Could a Gift Card Compensate for a Minor Human Rights Tribunal complaint?

August 20th, 2019 by Marty Rabinovitch and Elias Rabinovitch

A recent British Columbia Human Rights Tribunal decision has struck down a human rights complaint by a supermarket customer on the grounds that she was already compensated by the store for her complaint. But what compensation was considered enough?

In Duke v Sobeys, 2018 BCHRT 283,  the complainant went grocery shopping at a Sobey’s in British Columbia.  While shopping, the complainant stated she was approached by an employee who told her inappropriate sex jokes.  The employee admitted to his behaviour. Ms. Duke then requested a $250 gift card and an apology, both of which Sobeys provided.  After the fact, Ms. Duke filed a complaint with the British Columbia Human Rights Tribunal.

The Human Rights Tribunal concluded that the gift card and the apology were sufficient compensation in the circumstances.  The Tribunal found that Sobey’s promptly responded to the complaint, immediately investigated it and addressed it appropriately.

Because Sobey’s dealt with the complaint as efficiently as possible to ensure that if any discrimination existed, it would be resolved appropriately, the court felt no other remedial measures were necessary.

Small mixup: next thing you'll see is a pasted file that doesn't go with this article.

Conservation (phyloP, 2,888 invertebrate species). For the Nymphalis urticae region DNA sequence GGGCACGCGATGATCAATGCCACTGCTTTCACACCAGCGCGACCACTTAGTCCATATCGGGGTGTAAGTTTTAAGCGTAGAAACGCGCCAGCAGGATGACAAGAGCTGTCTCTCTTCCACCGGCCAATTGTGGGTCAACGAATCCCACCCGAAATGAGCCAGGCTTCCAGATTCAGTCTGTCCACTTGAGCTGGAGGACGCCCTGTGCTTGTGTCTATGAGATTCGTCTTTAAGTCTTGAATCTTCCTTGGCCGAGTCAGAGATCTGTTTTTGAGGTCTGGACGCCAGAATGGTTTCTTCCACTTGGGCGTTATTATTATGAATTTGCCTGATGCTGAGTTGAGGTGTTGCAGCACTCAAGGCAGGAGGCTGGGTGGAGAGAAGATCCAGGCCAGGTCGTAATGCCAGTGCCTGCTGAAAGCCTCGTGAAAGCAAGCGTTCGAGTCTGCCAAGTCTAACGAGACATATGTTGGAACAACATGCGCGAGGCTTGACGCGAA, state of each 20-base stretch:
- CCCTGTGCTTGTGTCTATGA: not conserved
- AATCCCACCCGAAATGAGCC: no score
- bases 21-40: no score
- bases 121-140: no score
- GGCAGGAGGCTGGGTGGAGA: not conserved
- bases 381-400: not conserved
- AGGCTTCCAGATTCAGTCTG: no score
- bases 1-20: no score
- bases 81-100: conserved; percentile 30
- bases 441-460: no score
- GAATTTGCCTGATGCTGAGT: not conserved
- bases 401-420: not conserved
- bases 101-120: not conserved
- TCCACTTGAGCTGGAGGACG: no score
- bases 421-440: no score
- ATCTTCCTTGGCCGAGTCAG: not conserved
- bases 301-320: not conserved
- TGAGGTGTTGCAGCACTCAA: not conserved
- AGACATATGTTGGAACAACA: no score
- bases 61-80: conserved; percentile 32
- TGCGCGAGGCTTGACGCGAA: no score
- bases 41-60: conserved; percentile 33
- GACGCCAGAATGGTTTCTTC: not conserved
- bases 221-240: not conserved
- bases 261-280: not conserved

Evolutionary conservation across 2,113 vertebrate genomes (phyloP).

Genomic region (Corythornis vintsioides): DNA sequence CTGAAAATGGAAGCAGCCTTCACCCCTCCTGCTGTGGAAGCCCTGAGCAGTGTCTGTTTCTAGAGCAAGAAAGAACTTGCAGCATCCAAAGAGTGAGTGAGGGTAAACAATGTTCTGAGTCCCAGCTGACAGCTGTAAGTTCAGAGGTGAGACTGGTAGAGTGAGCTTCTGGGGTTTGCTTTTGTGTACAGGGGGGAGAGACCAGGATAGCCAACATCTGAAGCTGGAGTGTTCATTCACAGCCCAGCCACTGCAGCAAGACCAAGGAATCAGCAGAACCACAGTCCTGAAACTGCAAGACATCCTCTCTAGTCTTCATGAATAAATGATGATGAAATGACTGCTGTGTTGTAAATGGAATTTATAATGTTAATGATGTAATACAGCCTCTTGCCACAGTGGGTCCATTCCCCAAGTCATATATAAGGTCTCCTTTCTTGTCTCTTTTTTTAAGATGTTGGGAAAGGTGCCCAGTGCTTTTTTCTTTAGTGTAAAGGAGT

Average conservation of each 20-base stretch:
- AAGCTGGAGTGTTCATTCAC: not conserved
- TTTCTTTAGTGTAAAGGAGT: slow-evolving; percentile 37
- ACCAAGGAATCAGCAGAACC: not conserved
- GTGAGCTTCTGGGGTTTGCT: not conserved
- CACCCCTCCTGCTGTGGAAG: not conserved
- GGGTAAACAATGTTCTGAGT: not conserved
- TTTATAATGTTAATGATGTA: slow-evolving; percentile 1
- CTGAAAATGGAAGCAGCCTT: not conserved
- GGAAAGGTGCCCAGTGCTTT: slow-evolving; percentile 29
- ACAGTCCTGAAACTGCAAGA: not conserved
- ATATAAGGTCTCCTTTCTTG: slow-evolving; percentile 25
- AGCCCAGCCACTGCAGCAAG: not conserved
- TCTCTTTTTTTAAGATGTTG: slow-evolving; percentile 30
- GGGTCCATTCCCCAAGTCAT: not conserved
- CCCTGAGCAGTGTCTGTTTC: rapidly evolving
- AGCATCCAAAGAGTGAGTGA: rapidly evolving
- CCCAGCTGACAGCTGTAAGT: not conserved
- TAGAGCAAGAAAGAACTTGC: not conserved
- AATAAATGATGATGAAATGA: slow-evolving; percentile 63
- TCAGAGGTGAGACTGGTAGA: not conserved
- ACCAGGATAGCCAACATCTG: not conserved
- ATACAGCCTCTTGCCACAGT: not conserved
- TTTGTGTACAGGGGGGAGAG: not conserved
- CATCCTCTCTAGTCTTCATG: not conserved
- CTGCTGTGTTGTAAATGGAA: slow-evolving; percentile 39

The Tribunal also stated, “it does not further the purposes of the Code to encourage a complainant to increase what is sought, after they receive what they initially ask for”. Since the customer asked for compensation, and Sobey’s promptly provided it to her, no further remedies were required.

The complaint was ultimately dismissed under section 27(1)(d)(ii) of the British Columbia Human Rights Code as it did not further the purposes of the Code.

What does this decision tell us?

As an employer, it is very important to respond quickly to complaints to avoid negative legal consequences. In this case, Sobey’s was quick to investigate the complaint and dealt with it in a reasonable manner that clearly ameliorated their customer’s concerns, at least at the time. This was sufficient to allow Sobey’s to avoid an unfavourable decision of the British Columbia Human Rights Tribunal.

If you would like more information on human rights and employment law, contact Marty Rabinovitch at 416-446-5826 or at marty.rabinovitch@devrylaw.ca

 


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